History of Myanmar

Hanthawaddy Kingdom
The Forty Years' War between the Burmese-speaking Kingdom of Ava and the Mon-speaking Kingdom of Hanthawaddy. ©Anonymous
1287 Jan 1 - 1552

Hanthawaddy Kingdom

Mottama, Myanmar (Burma)

The Hanthawaddy Kingdom was a significant polity in lower Burma (Myanmar) that existed in two distinct periods: from 1287[27] to 1539 and briefly from 1550 to 1552. Founded by King Wareru as a vassal state to the Sukhothai Kingdom and the Mongol Yuan dynasty[28], it eventually gained independence in 1330. However, the kingdom was a loose federation comprising three major regional centers—Bago, the Irrawaddy Delta, and Mottama—with limited centralized authority. The reign of King Razadarit in the late 14th and early 15th centuries was pivotal in unifying these regions and fending off the Ava Kingdom to the north, marking a high point in Hanthawaddy's existence.


The kingdom entered a golden age after the war with Ava, emerging as the most prosperous and powerful state in the region from the 1420s to the 1530s. Under gifted rulers such as Binnya Ran I, Shin Sawbu, and Dhammazedi, Hanthawaddy thrived economically and culturally. It became an important center of Theravada Buddhism and established robust commercial ties across the Indian Ocean, enriching its treasury with foreign goods such as gold, silk, and spices. It established strong ties with Sri Lanka and encouraged reforms that later spread throughout the country.[29]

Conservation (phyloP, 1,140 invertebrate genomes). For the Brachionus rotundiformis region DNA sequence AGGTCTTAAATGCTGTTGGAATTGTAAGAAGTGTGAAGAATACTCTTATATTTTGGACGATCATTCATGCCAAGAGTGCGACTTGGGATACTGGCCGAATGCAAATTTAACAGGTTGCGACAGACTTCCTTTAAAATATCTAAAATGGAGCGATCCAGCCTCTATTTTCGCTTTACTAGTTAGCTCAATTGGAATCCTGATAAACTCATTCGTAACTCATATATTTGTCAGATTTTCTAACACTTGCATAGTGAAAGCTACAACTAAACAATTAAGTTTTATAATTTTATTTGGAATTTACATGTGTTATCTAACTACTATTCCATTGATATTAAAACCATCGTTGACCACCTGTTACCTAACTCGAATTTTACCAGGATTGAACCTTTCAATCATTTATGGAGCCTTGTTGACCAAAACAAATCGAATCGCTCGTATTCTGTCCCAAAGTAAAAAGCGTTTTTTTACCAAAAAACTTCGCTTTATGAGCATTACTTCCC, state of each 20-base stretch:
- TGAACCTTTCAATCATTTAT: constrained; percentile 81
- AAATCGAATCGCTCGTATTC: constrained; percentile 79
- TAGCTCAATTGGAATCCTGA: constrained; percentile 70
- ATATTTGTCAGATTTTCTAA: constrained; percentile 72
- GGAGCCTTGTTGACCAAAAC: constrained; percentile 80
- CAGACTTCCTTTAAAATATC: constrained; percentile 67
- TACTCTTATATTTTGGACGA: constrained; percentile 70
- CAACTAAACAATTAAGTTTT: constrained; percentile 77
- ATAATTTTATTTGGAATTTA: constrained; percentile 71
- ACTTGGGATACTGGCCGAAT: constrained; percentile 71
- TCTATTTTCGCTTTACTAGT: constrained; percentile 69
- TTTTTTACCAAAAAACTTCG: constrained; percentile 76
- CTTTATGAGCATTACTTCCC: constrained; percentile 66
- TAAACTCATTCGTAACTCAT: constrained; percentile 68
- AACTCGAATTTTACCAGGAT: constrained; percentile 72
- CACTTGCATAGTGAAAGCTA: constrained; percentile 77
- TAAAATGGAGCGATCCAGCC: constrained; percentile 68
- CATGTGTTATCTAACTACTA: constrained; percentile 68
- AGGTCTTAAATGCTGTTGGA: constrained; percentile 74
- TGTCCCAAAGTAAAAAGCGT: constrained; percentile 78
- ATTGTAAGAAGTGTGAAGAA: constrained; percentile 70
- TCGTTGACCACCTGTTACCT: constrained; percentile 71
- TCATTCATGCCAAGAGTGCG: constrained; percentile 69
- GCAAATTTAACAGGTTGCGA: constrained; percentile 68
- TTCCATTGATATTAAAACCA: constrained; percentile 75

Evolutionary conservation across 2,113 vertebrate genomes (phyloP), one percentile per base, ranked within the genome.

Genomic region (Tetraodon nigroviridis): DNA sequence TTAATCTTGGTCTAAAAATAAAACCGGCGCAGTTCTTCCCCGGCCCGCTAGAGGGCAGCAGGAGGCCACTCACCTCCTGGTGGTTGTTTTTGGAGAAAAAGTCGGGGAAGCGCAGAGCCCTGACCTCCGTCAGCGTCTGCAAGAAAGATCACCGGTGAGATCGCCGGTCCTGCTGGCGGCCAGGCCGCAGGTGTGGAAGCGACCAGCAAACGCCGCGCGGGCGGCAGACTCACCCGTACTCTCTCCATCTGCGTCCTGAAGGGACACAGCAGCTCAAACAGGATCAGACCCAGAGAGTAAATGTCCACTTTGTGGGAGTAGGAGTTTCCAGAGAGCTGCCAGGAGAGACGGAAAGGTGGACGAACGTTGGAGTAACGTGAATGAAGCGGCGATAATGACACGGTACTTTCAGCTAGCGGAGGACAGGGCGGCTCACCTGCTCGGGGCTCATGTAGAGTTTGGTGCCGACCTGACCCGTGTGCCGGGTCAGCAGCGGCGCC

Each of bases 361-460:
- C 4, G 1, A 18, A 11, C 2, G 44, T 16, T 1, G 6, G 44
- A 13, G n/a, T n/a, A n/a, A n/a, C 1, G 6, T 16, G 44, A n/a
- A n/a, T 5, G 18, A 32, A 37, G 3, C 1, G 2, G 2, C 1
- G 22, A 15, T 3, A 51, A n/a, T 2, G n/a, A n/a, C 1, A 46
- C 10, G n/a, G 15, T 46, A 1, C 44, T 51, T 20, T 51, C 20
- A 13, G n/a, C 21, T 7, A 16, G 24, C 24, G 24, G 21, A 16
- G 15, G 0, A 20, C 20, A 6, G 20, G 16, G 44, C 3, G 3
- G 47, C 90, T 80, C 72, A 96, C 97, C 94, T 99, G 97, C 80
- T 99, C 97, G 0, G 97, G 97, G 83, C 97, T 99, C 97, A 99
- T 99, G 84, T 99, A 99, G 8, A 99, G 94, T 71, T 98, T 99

However, the kingdom met a sudden downfall at the hands of the Taungoo dynasty from Upper Burma in the mid-16th century. Despite its greater resources, Hanthawaddy, under King Takayutpi, failed to fend off the military campaigns led by Tabinshwehti and his deputy general Bayinnaung. Hanthawaddy was ultimately conquered and absorbed into the Taungoo Empire, although it briefly revived in 1550 following Tabinshwehti's assassination. The kingdom's legacy lived on among the Mon people, who would eventually rise again to found the Restored Hanthawaddy Kingdom in 1740.

HistoryMaps Shop

Visit Shop